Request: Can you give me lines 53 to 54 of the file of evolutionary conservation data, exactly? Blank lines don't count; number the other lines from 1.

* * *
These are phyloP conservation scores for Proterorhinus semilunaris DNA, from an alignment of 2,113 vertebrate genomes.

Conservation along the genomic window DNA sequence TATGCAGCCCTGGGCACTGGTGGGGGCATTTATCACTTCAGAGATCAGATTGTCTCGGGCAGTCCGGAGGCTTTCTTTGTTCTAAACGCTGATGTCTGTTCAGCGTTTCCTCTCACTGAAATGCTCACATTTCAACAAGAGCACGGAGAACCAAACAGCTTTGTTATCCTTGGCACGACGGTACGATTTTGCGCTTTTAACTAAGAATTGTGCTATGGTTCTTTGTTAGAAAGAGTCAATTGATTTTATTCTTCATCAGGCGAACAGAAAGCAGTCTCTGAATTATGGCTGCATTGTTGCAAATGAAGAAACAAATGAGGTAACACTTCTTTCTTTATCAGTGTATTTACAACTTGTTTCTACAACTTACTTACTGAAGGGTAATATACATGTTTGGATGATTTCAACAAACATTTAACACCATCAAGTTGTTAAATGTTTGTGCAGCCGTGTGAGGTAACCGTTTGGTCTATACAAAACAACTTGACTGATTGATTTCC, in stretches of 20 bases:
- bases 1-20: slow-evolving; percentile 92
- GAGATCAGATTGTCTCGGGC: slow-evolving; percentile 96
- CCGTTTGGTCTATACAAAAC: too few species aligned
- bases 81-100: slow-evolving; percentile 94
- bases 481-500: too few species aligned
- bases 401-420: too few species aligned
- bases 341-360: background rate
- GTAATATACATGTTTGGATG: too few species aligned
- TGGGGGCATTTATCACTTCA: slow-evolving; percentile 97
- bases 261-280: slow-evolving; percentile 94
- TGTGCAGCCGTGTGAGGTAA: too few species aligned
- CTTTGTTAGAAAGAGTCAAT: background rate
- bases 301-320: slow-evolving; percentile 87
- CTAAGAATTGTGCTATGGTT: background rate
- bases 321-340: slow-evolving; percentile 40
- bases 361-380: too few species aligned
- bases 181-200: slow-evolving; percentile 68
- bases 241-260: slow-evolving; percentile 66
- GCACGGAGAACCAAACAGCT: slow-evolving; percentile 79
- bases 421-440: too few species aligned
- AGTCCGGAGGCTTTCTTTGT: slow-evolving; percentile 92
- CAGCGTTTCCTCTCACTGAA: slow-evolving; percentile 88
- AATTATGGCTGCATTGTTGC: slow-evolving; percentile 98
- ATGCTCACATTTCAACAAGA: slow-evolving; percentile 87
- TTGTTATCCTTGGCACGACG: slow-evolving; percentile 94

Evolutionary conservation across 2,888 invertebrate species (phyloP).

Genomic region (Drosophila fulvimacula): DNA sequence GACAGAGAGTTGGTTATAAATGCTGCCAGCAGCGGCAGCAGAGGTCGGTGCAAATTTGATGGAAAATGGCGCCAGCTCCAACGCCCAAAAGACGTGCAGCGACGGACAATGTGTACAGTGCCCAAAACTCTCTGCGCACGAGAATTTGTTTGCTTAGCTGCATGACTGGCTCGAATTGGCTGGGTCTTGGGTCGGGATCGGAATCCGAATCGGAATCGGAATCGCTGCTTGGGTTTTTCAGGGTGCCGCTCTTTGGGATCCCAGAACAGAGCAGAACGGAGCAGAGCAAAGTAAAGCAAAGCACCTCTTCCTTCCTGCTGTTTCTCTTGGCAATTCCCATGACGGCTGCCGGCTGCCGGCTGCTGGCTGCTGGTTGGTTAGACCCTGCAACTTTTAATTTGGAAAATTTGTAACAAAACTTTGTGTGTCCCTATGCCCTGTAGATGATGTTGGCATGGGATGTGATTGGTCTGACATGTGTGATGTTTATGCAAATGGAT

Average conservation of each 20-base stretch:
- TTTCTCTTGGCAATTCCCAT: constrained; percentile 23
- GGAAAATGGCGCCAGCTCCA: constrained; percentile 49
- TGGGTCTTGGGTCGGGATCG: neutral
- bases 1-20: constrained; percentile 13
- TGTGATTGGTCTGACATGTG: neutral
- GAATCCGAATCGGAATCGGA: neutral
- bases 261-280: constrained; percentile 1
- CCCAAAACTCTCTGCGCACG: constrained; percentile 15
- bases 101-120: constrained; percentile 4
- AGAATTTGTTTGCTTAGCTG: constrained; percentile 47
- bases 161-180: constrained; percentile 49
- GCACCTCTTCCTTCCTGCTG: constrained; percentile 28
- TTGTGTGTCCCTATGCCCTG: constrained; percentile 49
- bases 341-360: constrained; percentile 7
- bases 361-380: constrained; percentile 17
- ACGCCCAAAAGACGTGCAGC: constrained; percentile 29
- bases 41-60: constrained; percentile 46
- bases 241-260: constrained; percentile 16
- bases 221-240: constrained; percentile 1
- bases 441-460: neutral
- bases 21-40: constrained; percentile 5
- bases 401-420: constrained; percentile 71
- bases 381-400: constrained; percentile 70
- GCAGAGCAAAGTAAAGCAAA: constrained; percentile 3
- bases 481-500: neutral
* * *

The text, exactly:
- bases 381-400: constrained; percentile 70
- GCAGAGCAAAGTAAAGCAAA: constrained; percentile 3